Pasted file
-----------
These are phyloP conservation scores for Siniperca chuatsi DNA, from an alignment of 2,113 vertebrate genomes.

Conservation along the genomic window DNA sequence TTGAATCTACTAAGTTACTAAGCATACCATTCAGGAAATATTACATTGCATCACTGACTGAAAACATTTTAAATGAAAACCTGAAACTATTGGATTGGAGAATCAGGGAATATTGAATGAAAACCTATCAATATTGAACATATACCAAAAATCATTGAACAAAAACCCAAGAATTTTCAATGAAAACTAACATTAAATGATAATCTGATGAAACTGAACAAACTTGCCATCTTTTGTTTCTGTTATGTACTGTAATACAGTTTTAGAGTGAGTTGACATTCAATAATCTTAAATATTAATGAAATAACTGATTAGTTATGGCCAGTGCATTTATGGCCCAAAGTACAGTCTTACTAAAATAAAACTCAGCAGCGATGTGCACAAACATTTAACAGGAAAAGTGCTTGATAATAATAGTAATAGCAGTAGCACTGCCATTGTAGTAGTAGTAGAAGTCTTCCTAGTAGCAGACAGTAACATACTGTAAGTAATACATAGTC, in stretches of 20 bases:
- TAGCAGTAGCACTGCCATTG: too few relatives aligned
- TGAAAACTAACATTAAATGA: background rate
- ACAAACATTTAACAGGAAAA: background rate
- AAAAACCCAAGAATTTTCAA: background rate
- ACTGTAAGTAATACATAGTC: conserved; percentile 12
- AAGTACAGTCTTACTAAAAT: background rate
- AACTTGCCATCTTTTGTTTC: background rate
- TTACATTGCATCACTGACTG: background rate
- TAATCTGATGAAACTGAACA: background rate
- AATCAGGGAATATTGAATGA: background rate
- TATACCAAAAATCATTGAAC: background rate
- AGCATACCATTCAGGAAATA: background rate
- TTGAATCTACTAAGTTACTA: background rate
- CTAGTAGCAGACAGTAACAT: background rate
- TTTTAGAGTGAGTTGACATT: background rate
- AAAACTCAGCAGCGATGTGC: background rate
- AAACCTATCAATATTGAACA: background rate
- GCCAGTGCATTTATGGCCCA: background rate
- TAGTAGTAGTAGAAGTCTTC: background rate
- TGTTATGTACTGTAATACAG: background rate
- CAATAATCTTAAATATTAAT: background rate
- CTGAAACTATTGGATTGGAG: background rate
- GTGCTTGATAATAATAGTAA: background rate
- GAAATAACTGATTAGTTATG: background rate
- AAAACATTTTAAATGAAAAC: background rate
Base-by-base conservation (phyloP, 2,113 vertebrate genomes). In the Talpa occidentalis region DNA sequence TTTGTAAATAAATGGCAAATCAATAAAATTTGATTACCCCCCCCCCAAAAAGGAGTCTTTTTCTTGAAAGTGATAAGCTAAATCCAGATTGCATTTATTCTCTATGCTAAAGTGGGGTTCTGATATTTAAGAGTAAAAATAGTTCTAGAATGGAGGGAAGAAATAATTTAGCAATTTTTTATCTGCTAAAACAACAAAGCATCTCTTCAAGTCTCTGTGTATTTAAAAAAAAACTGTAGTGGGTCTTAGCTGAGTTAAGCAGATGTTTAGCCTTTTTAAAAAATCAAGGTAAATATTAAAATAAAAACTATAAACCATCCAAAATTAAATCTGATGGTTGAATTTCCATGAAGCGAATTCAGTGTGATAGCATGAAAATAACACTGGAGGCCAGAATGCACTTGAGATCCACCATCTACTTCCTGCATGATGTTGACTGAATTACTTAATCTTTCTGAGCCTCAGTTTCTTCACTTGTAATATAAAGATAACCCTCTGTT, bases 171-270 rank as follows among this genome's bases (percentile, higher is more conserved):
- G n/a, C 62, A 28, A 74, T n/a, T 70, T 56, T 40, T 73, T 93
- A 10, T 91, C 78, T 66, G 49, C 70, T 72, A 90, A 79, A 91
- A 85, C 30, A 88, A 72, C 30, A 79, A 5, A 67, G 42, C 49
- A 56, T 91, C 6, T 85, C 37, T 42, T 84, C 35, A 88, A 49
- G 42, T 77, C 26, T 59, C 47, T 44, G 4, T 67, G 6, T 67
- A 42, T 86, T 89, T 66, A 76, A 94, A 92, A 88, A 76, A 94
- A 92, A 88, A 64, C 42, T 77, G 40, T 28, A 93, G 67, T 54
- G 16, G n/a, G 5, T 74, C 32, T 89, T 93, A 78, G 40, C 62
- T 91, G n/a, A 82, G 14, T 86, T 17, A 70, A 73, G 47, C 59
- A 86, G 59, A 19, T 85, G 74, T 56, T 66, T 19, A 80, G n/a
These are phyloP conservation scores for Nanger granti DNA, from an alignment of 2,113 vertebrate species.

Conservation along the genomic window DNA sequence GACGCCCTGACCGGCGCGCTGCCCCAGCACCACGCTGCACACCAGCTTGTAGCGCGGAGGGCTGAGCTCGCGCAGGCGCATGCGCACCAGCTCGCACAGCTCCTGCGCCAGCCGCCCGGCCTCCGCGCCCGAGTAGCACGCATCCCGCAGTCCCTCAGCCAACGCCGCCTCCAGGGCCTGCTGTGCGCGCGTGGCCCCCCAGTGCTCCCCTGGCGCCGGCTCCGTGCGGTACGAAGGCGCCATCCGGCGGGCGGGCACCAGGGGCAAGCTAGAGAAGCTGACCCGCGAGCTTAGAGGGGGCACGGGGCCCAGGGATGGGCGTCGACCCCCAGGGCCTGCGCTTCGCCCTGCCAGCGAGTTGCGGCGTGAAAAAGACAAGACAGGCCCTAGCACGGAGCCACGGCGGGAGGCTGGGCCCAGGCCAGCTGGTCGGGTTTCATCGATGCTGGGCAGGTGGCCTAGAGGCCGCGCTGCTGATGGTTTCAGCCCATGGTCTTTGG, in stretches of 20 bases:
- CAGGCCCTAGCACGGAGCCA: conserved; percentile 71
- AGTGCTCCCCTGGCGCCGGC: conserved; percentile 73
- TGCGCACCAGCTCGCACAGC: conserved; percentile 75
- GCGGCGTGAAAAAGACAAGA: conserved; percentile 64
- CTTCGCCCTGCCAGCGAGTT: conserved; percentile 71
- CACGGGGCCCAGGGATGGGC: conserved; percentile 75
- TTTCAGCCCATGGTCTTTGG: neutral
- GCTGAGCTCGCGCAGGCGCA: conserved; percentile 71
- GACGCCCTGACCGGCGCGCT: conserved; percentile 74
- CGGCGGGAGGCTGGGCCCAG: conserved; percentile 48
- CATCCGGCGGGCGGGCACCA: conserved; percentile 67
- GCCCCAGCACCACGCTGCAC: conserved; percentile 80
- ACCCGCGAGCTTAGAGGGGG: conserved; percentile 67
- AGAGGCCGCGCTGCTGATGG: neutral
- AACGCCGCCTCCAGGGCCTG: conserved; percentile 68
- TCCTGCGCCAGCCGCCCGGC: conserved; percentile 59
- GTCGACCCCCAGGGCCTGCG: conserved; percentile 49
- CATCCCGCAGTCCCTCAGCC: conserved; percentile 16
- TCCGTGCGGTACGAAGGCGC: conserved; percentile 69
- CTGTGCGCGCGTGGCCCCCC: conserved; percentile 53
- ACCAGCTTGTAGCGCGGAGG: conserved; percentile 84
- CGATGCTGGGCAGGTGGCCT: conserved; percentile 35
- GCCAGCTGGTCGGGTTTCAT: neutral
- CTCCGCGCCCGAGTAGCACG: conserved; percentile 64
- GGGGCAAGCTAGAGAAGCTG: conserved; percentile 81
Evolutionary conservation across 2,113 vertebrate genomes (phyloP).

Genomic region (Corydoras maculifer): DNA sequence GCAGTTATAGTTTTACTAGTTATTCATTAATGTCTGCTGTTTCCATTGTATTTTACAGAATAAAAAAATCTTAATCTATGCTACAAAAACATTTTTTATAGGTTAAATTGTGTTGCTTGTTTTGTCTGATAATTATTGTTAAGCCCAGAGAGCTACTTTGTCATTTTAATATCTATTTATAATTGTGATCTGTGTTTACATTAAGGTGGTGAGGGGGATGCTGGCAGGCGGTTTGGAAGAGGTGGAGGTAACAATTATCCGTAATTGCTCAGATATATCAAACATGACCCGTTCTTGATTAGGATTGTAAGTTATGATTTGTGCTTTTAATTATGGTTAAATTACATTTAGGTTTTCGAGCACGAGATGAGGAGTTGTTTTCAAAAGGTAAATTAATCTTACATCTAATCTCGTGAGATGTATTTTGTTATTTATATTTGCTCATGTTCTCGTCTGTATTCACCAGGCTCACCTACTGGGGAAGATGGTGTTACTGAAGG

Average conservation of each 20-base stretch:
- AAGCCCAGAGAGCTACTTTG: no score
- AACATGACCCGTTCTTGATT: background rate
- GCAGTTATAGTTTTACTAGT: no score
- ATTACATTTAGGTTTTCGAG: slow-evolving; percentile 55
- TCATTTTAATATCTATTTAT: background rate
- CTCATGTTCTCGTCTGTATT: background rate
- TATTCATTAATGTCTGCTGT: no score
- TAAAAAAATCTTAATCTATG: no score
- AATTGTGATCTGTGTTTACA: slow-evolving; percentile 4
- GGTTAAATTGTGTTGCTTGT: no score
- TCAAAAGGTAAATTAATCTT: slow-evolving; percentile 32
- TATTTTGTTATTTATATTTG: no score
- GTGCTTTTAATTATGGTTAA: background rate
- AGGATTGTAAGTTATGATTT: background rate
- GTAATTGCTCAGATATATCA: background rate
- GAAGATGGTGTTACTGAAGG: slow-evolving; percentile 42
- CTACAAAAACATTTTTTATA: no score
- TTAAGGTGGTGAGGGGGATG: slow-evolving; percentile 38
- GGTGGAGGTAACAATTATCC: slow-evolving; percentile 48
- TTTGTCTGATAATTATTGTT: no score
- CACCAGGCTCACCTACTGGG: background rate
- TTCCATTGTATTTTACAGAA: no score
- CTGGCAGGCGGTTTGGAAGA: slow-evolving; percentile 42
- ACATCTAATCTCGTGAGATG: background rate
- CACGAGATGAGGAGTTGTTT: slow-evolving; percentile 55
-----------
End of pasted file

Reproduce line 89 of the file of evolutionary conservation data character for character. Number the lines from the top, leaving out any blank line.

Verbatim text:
- CACCAGGCTCACCTACTGGG: background rate